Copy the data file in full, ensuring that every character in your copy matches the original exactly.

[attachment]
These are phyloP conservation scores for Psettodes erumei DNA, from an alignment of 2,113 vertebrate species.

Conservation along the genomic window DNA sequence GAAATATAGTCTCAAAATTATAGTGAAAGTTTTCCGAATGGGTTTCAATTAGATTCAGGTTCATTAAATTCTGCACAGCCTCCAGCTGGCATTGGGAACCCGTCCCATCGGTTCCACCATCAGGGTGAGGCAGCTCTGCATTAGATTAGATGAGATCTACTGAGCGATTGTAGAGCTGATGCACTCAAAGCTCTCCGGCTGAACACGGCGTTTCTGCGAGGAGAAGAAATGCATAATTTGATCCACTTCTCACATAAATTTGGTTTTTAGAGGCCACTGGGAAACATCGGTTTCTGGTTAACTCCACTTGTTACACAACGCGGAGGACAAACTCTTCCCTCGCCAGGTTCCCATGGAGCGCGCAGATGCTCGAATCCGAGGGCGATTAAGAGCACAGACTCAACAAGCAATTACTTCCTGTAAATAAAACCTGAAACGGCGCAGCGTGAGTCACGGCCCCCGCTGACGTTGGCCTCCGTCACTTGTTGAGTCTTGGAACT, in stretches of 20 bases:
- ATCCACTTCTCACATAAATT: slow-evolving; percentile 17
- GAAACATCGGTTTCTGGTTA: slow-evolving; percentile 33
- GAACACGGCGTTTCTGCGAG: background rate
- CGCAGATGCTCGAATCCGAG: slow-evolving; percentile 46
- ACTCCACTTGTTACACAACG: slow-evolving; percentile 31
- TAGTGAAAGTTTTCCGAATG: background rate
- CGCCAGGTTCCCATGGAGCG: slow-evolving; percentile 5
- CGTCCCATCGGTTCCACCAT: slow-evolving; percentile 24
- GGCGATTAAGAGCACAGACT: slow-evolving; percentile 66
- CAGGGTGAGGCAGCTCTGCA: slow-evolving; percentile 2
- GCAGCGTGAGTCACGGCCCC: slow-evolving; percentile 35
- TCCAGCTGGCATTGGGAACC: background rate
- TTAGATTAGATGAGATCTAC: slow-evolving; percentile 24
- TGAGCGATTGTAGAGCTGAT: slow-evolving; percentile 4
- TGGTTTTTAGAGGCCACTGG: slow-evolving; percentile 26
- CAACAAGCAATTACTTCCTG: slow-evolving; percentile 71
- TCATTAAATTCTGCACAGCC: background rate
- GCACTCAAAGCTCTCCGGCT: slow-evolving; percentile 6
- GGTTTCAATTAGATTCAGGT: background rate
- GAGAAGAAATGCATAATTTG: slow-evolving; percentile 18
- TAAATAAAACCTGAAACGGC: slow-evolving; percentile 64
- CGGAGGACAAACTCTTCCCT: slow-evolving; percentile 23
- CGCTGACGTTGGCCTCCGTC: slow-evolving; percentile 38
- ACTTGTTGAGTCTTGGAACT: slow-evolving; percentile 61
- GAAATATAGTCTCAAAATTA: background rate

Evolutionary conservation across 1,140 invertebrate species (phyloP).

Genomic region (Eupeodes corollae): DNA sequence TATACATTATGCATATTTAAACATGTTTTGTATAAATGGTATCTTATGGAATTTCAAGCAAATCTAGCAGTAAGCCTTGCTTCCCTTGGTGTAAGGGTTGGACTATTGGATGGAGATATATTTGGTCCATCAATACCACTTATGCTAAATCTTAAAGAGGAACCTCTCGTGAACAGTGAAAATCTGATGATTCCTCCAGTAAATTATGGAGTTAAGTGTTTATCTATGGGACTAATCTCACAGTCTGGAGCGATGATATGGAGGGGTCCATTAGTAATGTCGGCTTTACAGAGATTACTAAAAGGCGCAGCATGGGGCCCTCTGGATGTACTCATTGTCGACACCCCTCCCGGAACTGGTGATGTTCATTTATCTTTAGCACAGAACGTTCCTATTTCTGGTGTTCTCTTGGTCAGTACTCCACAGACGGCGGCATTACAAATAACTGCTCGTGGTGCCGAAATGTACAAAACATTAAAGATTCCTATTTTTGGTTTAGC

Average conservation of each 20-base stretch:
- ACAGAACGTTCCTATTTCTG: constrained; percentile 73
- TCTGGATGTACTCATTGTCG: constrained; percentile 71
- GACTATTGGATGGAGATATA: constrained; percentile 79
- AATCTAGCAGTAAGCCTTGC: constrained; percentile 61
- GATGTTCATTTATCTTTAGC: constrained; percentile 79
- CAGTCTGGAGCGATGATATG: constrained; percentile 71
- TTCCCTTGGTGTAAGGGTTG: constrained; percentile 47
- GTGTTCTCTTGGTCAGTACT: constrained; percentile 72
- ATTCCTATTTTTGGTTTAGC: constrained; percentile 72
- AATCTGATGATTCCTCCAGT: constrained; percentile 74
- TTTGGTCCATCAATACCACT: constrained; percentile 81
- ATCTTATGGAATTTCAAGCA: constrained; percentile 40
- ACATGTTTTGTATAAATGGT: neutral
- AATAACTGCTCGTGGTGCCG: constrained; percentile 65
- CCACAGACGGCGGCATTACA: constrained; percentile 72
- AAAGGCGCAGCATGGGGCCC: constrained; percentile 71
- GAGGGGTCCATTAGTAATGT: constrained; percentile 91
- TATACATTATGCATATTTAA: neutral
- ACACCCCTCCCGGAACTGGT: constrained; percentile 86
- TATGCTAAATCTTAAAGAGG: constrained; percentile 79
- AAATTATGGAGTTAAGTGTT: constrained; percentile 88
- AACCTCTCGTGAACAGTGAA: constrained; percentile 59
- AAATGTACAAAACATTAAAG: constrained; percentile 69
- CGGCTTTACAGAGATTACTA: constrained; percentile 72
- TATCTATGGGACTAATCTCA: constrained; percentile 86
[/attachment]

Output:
These are phyloP conservation scores for Psettodes erumei DNA, from an alignment of 2,113 vertebrate species.

Conservation along the genomic window DNA sequence GAAATATAGTCTCAAAATTATAGTGAAAGTTTTCCGAATGGGTTTCAATTAGATTCAGGTTCATTAAATTCTGCACAGCCTCCAGCTGGCATTGGGAACCCGTCCCATCGGTTCCACCATCAGGGTGAGGCAGCTCTGCATTAGATTAGATGAGATCTACTGAGCGATTGTAGAGCTGATGCACTCAAAGCTCTCCGGCTGAACACGGCGTTTCTGCGAGGAGAAGAAATGCATAATTTGATCCACTTCTCACATAAATTTGGTTTTTAGAGGCCACTGGGAAACATCGGTTTCTGGTTAACTCCACTTGTTACACAACGCGGAGGACAAACTCTTCCCTCGCCAGGTTCCCATGGAGCGCGCAGATGCTCGAATCCGAGGGCGATTAAGAGCACAGACTCAACAAGCAATTACTTCCTGTAAATAAAACCTGAAACGGCGCAGCGTGAGTCACGGCCCCCGCTGACGTTGGCCTCCGTCACTTGTTGAGTCTTGGAACT, in stretches of 20 bases:
- ATCCACTTCTCACATAAATT: slow-evolving; percentile 17
- GAAACATCGGTTTCTGGTTA: slow-evolving; percentile 33
- GAACACGGCGTTTCTGCGAG: background rate
- CGCAGATGCTCGAATCCGAG: slow-evolving; percentile 46
- ACTCCACTTGTTACACAACG: slow-evolving; percentile 31
- TAGTGAAAGTTTTCCGAATG: background rate
- CGCCAGGTTCCCATGGAGCG: slow-evolving; percentile 5
- CGTCCCATCGGTTCCACCAT: slow-evolving; percentile 24
- GGCGATTAAGAGCACAGACT: slow-evolving; percentile 66
- CAGGGTGAGGCAGCTCTGCA: slow-evolving; percentile 2
- GCAGCGTGAGTCACGGCCCC: slow-evolving; percentile 35
- TCCAGCTGGCATTGGGAACC: background rate
- TTAGATTAGATGAGATCTAC: slow-evolving; percentile 24
- TGAGCGATTGTAGAGCTGAT: slow-evolving; percentile 4
- TGGTTTTTAGAGGCCACTGG: slow-evolving; percentile 26
- CAACAAGCAATTACTTCCTG: slow-evolving; percentile 71
- TCATTAAATTCTGCACAGCC: background rate
- GCACTCAAAGCTCTCCGGCT: slow-evolving; percentile 6
- GGTTTCAATTAGATTCAGGT: background rate
- GAGAAGAAATGCATAATTTG: slow-evolving; percentile 18
- TAAATAAAACCTGAAACGGC: slow-evolving; percentile 64
- CGGAGGACAAACTCTTCCCT: slow-evolving; percentile 23
- CGCTGACGTTGGCCTCCGTC: slow-evolving; percentile 38
- ACTTGTTGAGTCTTGGAACT: slow-evolving; percentile 61
- GAAATATAGTCTCAAAATTA: background rate

Evolutionary conservation across 1,140 invertebrate species (phyloP).

Genomic region (Eupeodes corollae): DNA sequence TATACATTATGCATATTTAAACATGTTTTGTATAAATGGTATCTTATGGAATTTCAAGCAAATCTAGCAGTAAGCCTTGCTTCCCTTGGTGTAAGGGTTGGACTATTGGATGGAGATATATTTGGTCCATCAATACCACTTATGCTAAATCTTAAAGAGGAACCTCTCGTGAACAGTGAAAATCTGATGATTCCTCCAGTAAATTATGGAGTTAAGTGTTTATCTATGGGACTAATCTCACAGTCTGGAGCGATGATATGGAGGGGTCCATTAGTAATGTCGGCTTTACAGAGATTACTAAAAGGCGCAGCATGGGGCCCTCTGGATGTACTCATTGTCGACACCCCTCCCGGAACTGGTGATGTTCATTTATCTTTAGCACAGAACGTTCCTATTTCTGGTGTTCTCTTGGTCAGTACTCCACAGACGGCGGCATTACAAATAACTGCTCGTGGTGCCGAAATGTACAAAACATTAAAGATTCCTATTTTTGGTTTAGC

Average conservation of each 20-base stretch:
- ACAGAACGTTCCTATTTCTG: constrained; percentile 73
- TCTGGATGTACTCATTGTCG: constrained; percentile 71
- GACTATTGGATGGAGATATA: constrained; percentile 79
- AATCTAGCAGTAAGCCTTGC: constrained; percentile 61
- GATGTTCATTTATCTTTAGC: constrained; percentile 79
- CAGTCTGGAGCGATGATATG: constrained; percentile 71
- TTCCCTTGGTGTAAGGGTTG: constrained; percentile 47
- GTGTTCTCTTGGTCAGTACT: constrained; percentile 72
- ATTCCTATTTTTGGTTTAGC: constrained; percentile 72
- AATCTGATGATTCCTCCAGT: constrained; percentile 74
- TTTGGTCCATCAATACCACT: constrained; percentile 81
- ATCTTATGGAATTTCAAGCA: constrained; percentile 40
- ACATGTTTTGTATAAATGGT: neutral
- AATAACTGCTCGTGGTGCCG: constrained; percentile 65
- CCACAGACGGCGGCATTACA: constrained; percentile 72
- AAAGGCGCAGCATGGGGCCC: constrained; percentile 71
- GAGGGGTCCATTAGTAATGT: constrained; percentile 91
- TATACATTATGCATATTTAA: neutral
- ACACCCCTCCCGGAACTGGT: constrained; percentile 86
- TATGCTAAATCTTAAAGAGG: constrained; percentile 79
- AAATTATGGAGTTAAGTGTT: constrained; percentile 88
- AACCTCTCGTGAACAGTGAA: constrained; percentile 59
- AAATGTACAAAACATTAAAG: constrained; percentile 69
- CGGCTTTACAGAGATTACTA: constrained; percentile 72
- TATCTATGGGACTAATCTCA: constrained; percentile 86